As a complement to the cell capacity metrics, we reported the differential capacity plots (dQ/dV) of these materials (see detailed traces of the differential capacity plots of the cells in Table S4). Figure 4 shows the first (Figure 4a) and second (Figure 4b) dQ/dV plots of the selected electrical terminals. Owing to the electrolyte degradation, the dQ/dV plot of the first cycle (Figure 4a) was significantly richer in features in comparison to the second cycle (Figure 4b) [49]. The observed results were consistent with the electrochemical investigation of carbonate electrolyte decomposition [36,37,50]. As the main results, the St-304-old terminal revealed the strongest signal amongst the entire data set with several features. These features were reduced in the electrode terminals made of St-304 and St-316. For the Ti-based samples, a significantly smaller signal was observed without prominent features, which depicted a capacitive behavior, suggesting a negligible reactivity of TiN with Li in the working potential range. The results reported here for nitridated Ti were similar to the literature data using sputtered TiN [41]. This very low current and the featureless differential capacity plots are desirable for practical applications. Detailed dQ/dV plots are given in Figure S2.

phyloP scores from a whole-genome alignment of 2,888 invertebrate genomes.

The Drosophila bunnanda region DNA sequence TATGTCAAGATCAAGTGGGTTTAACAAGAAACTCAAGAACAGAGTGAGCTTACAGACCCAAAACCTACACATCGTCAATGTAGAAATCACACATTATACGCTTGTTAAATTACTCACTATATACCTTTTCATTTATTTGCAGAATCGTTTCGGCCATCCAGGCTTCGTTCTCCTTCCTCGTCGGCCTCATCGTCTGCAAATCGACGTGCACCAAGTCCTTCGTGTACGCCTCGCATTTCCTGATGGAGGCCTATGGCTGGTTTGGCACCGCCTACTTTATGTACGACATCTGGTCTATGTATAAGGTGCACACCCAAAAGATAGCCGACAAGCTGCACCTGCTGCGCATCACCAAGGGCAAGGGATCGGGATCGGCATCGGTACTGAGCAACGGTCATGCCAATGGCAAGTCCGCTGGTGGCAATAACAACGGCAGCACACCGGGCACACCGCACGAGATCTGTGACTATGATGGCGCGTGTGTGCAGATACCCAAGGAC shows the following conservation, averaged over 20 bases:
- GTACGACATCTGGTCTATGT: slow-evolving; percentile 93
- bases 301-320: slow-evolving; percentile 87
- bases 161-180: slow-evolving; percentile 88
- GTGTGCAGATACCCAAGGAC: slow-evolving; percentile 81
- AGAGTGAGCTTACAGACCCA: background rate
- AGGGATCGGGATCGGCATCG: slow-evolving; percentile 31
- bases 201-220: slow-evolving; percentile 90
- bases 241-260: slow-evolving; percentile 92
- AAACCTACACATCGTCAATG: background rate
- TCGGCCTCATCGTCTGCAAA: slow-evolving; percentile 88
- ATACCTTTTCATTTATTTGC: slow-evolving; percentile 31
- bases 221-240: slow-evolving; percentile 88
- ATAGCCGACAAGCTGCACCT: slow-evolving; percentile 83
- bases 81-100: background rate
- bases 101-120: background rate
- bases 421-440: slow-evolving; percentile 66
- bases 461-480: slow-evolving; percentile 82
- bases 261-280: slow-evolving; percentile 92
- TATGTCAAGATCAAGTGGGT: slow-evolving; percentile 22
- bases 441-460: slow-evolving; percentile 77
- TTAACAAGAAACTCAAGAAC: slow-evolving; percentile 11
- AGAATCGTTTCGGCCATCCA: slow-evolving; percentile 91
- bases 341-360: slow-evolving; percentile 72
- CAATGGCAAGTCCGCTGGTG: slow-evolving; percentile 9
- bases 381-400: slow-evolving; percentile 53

4. Conclusions